196X Royal (Silver-Seiko) 260 #1050156
Status: My Collection
Created: 09-04-2016 at 09:45AM
Last Edit: 09-04-2016 at 09:57AM
I bought this typewriter on eBay from a seller in Poland. No one else offered on it, probably because of the cost and untimeliness of the shipping (6 weeks) and because the seller had only 10 reviews. It arrived safely and I've been in love ever since. This typewriter is essentially a Royal Fleetwood/Sprite variant with an AM radio built into the case, made in Japan. An AM radio AND a typewriter--brilliant! I've since found that several variants of this machine come with the radio, including the Royal Swinger and Royal Fleetwood. The serial # puzzles me: it has the first four digits of a Royal Sprite (1969) but the colour scheme, including the faux-wood panelling, of a Fleetwood. Some of the keys have yellowed, but not others, and the keys that are still white are very white while the keys right beside them are yellow. Is this the way it came? (I've seen this on other machines.) Or did an earlier owner replace some of the keytops? Why the inconsistent yellowing? Note the European keyset. Also note that I went to war with the ribbon vibrator and for the life of me can't get it to pull the ribbon smoothly. I even pulled out my Swinger to compare the set-up but it still doesn't work right, which is reflected in my type sample. For now, this will remain one of my favourite machines to look at but not type on. I've read on some message boards that many consider the Fleetwood (and, I guess, the 260, which I can find nothing about online) to be the ugliest typewriter ever made. Not me, despite the fact that I want to take a bat to the ribbon vibrator.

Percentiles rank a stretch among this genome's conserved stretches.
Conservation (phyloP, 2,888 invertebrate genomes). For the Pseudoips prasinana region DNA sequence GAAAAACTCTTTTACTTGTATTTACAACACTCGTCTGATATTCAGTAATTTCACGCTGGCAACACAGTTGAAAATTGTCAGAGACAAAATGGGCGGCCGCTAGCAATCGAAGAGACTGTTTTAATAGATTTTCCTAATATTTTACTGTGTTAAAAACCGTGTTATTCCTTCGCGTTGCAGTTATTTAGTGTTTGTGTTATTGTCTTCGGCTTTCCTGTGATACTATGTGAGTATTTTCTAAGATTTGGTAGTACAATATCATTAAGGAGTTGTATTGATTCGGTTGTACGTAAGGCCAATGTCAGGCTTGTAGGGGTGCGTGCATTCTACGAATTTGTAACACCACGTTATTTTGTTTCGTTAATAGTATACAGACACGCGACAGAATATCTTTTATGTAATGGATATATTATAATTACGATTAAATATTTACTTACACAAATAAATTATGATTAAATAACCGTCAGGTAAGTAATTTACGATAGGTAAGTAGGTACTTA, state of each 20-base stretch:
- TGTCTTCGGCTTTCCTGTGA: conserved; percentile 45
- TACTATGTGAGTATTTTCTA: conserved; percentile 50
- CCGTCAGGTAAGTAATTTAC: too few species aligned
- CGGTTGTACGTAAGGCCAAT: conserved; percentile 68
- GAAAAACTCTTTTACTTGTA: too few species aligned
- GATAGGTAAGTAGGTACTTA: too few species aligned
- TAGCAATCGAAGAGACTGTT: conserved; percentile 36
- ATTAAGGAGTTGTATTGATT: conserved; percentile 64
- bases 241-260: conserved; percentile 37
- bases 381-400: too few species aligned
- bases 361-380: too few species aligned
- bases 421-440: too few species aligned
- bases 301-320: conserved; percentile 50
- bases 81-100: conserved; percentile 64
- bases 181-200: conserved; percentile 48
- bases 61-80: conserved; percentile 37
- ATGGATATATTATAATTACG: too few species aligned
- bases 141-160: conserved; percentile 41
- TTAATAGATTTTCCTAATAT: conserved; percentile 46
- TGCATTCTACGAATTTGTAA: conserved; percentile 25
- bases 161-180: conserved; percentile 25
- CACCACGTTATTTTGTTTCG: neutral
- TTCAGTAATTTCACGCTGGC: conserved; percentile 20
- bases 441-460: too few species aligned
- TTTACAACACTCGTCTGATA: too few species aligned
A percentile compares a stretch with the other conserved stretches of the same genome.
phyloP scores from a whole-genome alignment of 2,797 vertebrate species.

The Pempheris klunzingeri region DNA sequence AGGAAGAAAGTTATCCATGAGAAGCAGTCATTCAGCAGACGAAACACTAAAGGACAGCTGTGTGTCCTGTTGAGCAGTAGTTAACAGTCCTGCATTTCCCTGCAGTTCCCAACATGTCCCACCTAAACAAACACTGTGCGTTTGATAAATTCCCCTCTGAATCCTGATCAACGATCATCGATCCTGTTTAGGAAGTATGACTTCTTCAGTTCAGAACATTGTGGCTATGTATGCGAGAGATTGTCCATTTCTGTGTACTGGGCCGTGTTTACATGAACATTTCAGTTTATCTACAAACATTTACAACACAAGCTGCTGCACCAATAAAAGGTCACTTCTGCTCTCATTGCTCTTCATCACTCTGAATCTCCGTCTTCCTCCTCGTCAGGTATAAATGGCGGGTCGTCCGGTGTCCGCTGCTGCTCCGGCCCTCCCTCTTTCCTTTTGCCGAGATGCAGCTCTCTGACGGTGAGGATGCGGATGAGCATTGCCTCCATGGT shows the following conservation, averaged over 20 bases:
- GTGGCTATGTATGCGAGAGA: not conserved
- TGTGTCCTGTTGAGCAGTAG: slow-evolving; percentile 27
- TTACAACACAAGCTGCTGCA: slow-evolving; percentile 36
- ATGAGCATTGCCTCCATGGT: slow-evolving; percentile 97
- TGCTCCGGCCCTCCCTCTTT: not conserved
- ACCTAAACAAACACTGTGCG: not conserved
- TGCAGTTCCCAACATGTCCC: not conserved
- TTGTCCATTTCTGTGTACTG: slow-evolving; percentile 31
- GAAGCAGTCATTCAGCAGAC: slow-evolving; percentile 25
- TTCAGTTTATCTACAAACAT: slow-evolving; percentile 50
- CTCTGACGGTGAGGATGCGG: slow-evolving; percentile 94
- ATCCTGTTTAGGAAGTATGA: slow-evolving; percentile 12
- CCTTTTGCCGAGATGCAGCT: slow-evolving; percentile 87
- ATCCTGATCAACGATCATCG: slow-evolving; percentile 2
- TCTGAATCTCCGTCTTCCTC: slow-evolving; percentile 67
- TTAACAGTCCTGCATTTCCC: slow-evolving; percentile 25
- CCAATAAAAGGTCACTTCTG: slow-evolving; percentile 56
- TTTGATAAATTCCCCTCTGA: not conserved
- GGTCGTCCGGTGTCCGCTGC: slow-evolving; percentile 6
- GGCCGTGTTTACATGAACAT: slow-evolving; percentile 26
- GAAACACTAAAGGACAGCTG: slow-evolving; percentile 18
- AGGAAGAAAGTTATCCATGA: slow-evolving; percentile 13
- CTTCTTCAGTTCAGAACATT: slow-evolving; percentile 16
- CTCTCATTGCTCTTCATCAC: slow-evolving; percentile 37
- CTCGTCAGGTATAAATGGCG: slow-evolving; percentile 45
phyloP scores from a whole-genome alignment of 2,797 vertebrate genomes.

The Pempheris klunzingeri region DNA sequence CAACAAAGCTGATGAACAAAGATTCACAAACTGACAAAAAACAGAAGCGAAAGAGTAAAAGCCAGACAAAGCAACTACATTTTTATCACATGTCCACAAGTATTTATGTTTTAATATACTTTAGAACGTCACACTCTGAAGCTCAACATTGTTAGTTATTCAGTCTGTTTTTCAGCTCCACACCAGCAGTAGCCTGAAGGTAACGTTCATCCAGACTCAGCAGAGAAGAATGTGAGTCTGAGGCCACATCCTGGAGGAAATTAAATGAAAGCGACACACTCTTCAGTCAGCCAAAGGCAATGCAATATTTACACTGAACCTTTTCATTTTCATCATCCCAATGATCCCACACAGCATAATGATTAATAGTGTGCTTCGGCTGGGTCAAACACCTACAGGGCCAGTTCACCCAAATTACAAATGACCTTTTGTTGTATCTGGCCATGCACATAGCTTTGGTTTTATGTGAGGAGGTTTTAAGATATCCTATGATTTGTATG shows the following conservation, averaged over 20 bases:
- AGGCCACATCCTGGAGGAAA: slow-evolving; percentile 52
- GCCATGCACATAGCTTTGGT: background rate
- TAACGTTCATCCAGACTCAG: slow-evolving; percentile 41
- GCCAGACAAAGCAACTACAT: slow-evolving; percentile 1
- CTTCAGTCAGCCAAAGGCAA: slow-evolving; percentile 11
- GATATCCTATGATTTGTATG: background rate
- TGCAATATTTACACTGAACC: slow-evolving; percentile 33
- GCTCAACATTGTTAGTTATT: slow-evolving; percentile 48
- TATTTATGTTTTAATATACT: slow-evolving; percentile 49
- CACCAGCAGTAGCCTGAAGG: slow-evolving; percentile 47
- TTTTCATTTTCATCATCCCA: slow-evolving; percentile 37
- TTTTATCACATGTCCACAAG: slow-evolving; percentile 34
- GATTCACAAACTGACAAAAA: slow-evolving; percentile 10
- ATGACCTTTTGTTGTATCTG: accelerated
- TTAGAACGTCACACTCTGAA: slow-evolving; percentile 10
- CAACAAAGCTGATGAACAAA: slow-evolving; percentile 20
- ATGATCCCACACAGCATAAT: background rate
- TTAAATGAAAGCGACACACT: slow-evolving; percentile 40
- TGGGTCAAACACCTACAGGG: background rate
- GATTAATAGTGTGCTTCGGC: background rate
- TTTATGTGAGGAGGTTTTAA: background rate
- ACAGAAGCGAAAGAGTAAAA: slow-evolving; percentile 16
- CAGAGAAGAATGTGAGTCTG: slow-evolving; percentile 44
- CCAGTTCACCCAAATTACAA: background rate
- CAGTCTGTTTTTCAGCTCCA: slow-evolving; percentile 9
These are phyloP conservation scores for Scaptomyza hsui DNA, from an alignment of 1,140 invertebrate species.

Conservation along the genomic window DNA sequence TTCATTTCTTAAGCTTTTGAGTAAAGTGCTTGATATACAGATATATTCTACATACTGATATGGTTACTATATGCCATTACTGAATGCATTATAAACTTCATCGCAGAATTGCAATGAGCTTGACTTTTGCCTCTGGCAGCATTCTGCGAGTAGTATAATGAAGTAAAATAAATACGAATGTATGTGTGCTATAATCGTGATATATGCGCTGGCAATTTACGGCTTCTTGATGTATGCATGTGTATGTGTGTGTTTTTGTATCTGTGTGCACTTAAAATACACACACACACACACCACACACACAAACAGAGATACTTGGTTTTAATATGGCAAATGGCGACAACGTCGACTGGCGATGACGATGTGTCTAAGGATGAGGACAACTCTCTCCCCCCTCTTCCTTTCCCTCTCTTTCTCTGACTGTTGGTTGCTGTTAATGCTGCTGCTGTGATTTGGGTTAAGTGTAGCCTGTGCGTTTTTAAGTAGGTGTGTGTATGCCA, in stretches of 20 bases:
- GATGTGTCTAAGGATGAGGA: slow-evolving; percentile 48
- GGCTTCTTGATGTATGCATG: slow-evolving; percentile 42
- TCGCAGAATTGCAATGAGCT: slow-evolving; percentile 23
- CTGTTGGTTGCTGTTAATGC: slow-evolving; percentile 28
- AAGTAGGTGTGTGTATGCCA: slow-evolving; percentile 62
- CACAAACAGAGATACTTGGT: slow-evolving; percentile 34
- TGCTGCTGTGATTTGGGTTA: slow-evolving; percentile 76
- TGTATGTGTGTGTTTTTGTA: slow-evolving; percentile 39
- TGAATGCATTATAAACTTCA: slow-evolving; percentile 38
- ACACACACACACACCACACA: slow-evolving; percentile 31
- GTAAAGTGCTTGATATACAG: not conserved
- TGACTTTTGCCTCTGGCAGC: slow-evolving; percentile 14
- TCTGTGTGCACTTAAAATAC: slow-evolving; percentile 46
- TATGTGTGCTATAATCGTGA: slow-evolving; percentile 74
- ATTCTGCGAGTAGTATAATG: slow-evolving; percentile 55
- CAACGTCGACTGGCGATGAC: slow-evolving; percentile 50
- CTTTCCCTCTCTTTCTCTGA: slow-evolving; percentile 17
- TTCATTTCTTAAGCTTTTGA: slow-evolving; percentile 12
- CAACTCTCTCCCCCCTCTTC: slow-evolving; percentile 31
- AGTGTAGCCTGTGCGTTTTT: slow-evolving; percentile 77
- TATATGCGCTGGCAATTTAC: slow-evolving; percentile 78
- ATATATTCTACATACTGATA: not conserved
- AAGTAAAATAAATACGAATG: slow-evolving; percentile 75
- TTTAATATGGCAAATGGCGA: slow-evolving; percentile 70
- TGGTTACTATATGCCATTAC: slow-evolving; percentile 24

Hunter: James Gifford (giffer)
Status: Typewriter Hunter
I am a writer and book editor as well as a collector of typewriters. It started with an Hermes 3000 desktop, which I stupidly sold last year, but now another sits on my desk for typing envelopes with a beautiful sans serif typeface. I type every day on different machines in my collection, which stands at about 60 at the moment. Favourites include my two 3000s, a 1930s Smith-Corona Silent, the Olivetti Studio 44 (red case), and a crinkle, chrome-encircled Royal Quiet Deluxe. I have also been finding very inexpensive Royal 10s of late; I currently own three, two from the 1910s and the other a later model, and another (1931) I sold to a friend at cost for his son, who appreciates vintage things. I am always on the lookout for new and interesting machines and often trade or sell to try new models. Living and working in Toronto, Ontario, Canada.
RESEARCH NOTE: When researching the Royal (Silver-Seiko) 260 on a computer with lots of screen real estate, you may find that launching the Royal (Silver-Seiko) Serial Number page and the Royal (Silver-Seiko) 260 By Model/Year/Serial page in new browser windows can give you interesting perspectives on changes throughout the model series.